Tuesday, November 06, 2007

To count or not to count.....

I'm confused. I always thought if a player was put on the IR, his salary did not count towards the cap. Sure you're still paying him somehow but his salary is not counted. Pisani is on the Long term injury reserve. I must be wrong or don't understand the CBA.

From the Edm Journal:


The Oilers decided not to bring in another forward -- probably Patrick Thoresen -- when they sent Marc Pouliot to Springfield, which means they only have 12 healthy forwards to go with six defencemen and two goalies. That's the bare minimum to field a lineup -- 20 guys. It's economics, because the Oilers have more than $48 million on their salary cap.
"We don't want to use it up," said GM Kevin Lowe. "We have some room, but not that much because Fernie (Fernando Pisani) is still on the cap. We just can't have excess players around. It's not like we're down around, say, $42 million or $43 million."

This is on the NHL's website:

A Club's payroll will include all salaries, signing bonuses and performance bonuses paid to players. Except in the case of bona fide long-term injury (injuries that sideline a player for a minimum of 24 days and 10 games) to one or more of a club's players

I really don't feel like reading the bloody CBA so if someone can explain it to me, I'd love that. Why they would still have Pisani's salary counting towards the cap is odd (how about Moreau, he's on the injury reserve, I'm assuming his salary is counting too)?

Anyways, the Oilers are sucking it up lately giving up 4 powerplay goals last night against the evil Wild. Only one thing to say: we're rebuilding!!!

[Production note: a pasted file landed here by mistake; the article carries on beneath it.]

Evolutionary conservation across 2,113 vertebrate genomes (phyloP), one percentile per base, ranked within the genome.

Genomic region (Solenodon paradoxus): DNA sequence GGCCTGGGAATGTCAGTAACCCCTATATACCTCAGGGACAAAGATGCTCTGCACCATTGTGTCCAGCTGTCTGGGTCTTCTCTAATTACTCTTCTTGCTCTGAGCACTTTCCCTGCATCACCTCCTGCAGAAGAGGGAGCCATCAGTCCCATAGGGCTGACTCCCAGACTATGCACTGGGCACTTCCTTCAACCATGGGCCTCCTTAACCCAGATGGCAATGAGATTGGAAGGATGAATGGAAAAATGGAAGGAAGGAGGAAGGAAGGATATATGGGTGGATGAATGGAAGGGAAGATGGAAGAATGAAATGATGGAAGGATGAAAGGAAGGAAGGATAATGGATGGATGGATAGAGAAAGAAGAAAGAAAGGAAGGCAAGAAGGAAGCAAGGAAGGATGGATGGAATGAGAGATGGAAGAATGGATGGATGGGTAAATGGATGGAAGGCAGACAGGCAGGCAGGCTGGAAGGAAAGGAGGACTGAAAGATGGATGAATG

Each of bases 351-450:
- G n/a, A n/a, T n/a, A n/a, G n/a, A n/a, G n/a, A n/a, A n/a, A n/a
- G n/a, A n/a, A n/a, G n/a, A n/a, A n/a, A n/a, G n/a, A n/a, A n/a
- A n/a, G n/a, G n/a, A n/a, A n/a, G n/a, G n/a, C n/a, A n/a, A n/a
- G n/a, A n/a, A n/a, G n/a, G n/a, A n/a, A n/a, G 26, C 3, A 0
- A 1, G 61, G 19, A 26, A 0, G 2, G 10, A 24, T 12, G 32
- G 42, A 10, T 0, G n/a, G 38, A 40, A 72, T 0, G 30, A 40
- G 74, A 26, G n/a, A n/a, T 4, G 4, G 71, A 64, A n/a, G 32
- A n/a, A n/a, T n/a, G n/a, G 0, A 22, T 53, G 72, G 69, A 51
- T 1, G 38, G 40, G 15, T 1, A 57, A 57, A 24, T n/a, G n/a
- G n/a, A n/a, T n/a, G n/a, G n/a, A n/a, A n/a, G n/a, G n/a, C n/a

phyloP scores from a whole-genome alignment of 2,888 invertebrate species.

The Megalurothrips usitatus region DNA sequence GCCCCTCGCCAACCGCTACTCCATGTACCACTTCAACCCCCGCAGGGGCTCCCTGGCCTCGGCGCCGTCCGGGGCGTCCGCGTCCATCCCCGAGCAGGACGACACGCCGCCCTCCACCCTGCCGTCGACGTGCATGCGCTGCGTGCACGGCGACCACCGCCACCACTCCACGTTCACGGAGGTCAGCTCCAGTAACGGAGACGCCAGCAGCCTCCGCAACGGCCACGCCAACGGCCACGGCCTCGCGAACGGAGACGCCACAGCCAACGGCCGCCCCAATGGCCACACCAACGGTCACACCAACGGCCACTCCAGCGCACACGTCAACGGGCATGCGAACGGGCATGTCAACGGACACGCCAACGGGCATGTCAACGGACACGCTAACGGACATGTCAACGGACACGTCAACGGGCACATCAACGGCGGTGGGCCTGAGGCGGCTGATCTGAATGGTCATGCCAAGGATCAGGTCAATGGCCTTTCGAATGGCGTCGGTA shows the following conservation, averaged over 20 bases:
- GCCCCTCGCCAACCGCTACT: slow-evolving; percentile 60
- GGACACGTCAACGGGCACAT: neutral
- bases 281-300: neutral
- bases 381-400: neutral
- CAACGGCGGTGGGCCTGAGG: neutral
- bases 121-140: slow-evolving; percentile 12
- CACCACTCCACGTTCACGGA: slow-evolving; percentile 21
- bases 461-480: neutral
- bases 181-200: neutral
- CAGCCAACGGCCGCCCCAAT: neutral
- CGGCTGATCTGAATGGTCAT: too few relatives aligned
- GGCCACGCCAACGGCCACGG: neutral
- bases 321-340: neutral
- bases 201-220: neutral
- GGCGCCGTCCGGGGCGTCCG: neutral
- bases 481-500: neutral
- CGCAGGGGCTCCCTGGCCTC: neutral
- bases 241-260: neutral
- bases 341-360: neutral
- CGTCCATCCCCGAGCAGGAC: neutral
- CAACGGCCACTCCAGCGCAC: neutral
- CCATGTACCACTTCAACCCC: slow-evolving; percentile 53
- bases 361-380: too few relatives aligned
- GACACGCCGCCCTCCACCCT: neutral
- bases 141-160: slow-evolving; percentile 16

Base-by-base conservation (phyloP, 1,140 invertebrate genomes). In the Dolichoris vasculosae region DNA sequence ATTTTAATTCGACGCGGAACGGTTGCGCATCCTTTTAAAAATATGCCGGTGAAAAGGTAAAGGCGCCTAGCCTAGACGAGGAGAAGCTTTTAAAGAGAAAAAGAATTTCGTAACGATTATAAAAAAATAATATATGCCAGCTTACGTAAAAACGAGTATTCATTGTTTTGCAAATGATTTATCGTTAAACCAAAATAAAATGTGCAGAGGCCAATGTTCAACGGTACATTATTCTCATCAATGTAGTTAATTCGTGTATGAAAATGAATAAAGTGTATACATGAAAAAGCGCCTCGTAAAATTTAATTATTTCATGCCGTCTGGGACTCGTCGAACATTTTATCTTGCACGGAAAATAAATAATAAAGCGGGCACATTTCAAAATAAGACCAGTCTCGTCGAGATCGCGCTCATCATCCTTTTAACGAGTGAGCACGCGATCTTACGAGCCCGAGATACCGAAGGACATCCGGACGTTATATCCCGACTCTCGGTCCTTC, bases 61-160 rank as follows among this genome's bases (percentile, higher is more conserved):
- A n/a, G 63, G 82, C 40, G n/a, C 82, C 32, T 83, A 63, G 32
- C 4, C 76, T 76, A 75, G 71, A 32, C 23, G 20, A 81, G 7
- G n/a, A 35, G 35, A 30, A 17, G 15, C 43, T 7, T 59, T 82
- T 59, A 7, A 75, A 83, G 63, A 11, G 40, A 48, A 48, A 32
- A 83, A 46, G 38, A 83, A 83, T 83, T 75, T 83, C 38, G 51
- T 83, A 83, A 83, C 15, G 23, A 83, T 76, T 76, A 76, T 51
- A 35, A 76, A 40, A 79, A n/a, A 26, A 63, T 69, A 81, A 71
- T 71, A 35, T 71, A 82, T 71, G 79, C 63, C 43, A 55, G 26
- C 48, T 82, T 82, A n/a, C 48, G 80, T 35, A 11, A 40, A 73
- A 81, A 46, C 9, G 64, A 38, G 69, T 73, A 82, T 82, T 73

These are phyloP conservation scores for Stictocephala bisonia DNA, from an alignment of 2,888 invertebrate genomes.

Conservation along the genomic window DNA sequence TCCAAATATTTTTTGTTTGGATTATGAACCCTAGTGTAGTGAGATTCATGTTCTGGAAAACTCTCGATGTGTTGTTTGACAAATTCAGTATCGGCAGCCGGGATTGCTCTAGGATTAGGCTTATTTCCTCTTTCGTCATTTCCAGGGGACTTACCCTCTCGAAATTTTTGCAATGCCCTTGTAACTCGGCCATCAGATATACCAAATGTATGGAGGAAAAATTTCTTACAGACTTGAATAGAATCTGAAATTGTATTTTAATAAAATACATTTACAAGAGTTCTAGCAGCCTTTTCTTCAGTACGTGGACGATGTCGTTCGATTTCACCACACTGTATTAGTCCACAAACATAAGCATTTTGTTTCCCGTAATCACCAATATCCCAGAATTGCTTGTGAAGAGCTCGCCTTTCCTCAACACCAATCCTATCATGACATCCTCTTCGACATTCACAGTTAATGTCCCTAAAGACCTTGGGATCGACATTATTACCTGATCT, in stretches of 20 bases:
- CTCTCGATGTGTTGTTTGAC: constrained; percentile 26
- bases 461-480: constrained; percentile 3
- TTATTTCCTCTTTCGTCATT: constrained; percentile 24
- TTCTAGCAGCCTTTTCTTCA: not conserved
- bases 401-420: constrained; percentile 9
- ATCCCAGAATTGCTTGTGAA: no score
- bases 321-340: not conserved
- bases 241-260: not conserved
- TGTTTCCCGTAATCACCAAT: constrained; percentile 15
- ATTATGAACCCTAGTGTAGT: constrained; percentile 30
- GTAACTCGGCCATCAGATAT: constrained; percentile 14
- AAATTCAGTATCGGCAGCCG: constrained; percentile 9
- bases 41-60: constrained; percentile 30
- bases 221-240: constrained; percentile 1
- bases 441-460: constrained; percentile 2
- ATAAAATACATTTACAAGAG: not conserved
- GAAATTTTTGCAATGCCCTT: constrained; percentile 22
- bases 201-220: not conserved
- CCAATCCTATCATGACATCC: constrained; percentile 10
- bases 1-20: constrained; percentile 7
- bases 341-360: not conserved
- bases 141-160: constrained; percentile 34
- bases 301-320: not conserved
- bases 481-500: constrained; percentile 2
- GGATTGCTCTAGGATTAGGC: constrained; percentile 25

Also, an interesting story on Penner coming to training camp out of shape. Almost two months later, he's still out of shape. Come on boy, get on the bike!!!

Update: Mike at Covered in Oil explained this over there: Technically, players with long-term injuries still count against the cap.But the team is then allowed to go over the cap limit to the cost of their salary (so $50.3 million plus Pisani's $2.5 million). Basically, the Oilers are allowed to go over the cap but they're just too damn cheap to do so. Thanks EIG...we're down numerous defensemen and a couple key gritty forwards, but let's not spend any more money. Good call.


Anonymous said...

Pisani's injury isn't hockey related, so in order for his salary not to count against the cap. The Oiler's would have to suspend him. Buffalo did this to Numminen because of his heart ailment. However, the Oilers are classy, Buffalo is not.

Anonymous said...

This is still not right.

First, the salary does count towards the cap, injured or not.

Second, the long term injury clause does not automatically allow a team to spend to the cap max + the entire amount of the injured player's salary.

If a team has a payroll of $42 million and a player with a salary of $2 or $3 million gets injured, the team gets no cap relief. None. This is because the team's salary + the player's salary is still under the cap.

The only way you get to spend to the max plus the entire amount of the injured player's salary is if you were already exactly at the max.

The LTI clause only brings relief to those teams spending near the max and with injured player's salaries that then push them over the max. For instance, if a team has a payroll of $48 million and an injured (LTI) player with a salary of $5 million, then that team would temporarily be able to spend $53 million while the player was on LTI (but would be required to get back under the original cap immediately when the player returns from LTI).

d said...

Did anyone see the "Cash is King" commercial with Ethan?

It is sooo painful to watch him talk. ha ha

It looks like he'd rather be anywhere but there.

Oh, Ethan, you glassman.

Scarlett said...

Sheesh, this cap stuff is confusing and annoying. I personally think if a player is on the injury list, it should not count to the cap. It's annoying.

Moreau = boring. Like I've said before, it could be worse (hello Pisani). But Ethan...are you a robot??